police failed. the men and women who work here. quite frankly, defending our democracy which was a constitutional procedure that was during on that day. and the american people deserve that. the whole country was spell bound watching the events at the capitol. we need to have those answers. it is just about facts. it is about getting the facts. doing it in a nonpartisan way. similar to what we did in the 9/11 commission which we needed to get the facts of that horrific event that everybody was glued to the tv, watching that attack on the twin towers. the same singular event here. we need to get the facts. what we're seeing from a majority of republican senators is that they simply do not want to know the facts. and i think the reason they do not want to know the facts is because they know the facts are not with them. and they're afraid of what those facts will say. so really, a sad testament to where we are as a country where we can't come together and determine what facts were
involved in a horrific attack on our democracy. >> there's a way out of that for republicans to say, that happened and that is not going to be our future. strangely, we've heard reports that mitch mcconnell has been phoning people and say, do this as a personal favor to me. if this comes out at the end of the year, we get into 2022, an election year, and apparently, republicans think this will be bad for their election prospects. but there is a way that it doesn't have to be. >> well, i think it is about getting the facts out and finding out what happened. this should not be about politics. this is bigger than politics. when you have a mob that descends on the united states capitol and attempts to basically engage in an insurrection against the government, this is when we all have to rise above our petty politics. this is not about political power for one party or another. this is literally about our democratic republic. if republicans are unwilling to do that, i would certainly hope that there would be some repercussions that the american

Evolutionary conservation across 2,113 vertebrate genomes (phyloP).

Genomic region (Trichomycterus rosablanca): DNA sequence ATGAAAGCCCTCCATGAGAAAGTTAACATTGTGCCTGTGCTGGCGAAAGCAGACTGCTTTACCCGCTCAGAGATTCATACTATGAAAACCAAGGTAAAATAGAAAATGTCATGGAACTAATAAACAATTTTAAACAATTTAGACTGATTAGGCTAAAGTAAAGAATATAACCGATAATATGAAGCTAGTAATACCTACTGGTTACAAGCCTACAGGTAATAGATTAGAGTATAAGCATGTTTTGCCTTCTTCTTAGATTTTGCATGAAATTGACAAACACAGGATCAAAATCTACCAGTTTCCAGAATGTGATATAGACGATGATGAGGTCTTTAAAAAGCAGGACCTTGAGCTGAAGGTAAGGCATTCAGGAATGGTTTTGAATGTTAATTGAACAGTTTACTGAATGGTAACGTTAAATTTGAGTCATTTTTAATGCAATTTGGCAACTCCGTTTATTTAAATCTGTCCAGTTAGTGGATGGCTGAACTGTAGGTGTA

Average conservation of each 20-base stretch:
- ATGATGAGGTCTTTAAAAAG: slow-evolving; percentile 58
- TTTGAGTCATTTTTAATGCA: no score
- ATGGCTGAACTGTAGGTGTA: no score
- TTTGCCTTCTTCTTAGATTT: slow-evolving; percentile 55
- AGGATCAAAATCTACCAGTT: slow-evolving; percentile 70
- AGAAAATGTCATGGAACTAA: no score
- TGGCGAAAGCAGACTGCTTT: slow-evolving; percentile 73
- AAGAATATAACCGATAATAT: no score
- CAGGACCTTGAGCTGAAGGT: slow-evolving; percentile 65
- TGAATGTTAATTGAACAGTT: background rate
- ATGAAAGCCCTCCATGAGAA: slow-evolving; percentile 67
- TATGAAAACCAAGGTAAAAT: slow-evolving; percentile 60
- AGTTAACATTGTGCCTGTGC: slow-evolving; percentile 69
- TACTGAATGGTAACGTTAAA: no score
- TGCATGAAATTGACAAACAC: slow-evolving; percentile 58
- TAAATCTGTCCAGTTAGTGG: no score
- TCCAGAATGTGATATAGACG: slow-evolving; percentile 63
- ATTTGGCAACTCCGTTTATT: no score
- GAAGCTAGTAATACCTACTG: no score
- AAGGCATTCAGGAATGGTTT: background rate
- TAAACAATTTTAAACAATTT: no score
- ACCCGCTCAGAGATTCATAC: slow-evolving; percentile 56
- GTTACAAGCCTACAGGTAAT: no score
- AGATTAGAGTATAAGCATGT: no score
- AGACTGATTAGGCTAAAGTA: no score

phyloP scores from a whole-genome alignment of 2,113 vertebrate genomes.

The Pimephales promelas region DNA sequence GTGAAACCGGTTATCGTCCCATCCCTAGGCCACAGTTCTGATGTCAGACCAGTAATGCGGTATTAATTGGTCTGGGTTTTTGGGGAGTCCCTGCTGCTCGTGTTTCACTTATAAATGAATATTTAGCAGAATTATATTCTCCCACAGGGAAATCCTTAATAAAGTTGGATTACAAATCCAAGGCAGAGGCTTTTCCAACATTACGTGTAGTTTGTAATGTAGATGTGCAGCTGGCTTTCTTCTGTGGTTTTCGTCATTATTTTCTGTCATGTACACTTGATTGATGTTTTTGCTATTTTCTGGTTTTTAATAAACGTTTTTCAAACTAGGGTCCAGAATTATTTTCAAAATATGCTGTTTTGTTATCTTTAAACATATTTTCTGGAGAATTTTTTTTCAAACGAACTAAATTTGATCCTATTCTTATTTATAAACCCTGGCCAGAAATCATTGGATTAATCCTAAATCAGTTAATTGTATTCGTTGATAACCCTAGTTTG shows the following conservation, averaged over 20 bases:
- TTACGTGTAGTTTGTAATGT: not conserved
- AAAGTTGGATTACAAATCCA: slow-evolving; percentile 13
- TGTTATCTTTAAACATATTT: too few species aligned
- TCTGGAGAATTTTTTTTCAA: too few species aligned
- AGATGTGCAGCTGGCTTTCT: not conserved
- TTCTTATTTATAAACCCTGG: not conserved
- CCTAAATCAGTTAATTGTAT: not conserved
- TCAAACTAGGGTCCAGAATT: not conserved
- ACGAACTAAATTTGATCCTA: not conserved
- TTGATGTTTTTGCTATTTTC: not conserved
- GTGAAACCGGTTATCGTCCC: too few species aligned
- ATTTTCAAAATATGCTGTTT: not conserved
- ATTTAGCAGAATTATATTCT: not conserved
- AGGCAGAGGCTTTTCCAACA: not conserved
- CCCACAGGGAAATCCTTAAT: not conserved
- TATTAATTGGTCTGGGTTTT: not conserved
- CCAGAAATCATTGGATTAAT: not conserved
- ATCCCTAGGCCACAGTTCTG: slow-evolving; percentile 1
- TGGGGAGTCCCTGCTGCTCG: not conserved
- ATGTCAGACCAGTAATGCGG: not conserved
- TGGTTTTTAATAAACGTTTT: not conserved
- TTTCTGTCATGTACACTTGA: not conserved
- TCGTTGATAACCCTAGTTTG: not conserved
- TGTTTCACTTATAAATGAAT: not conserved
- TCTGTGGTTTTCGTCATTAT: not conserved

people will say, we expect more of our elected officials. particularly when it comes to a fundamental question about protecting our constitution. something that each and every one of us took an oath to defend the constitution. this is time to say, when the constitution was attacked, we want to know why. we want to get to the facts and we want to do everything we can to make sure that it never, ever happens again. >> senator, good to see you. we'll watch this very, very closely tonight in anticipation of a vote. gary peters who is also the chair of the senate homeland security committee. whether this goes through or not, this is a man who will be dealing with this matter for some time. up next, breaking news about a new investigation into foreign interference into the 2020 election to help donald trump. that and much more. stay with us. tonight we've got breaking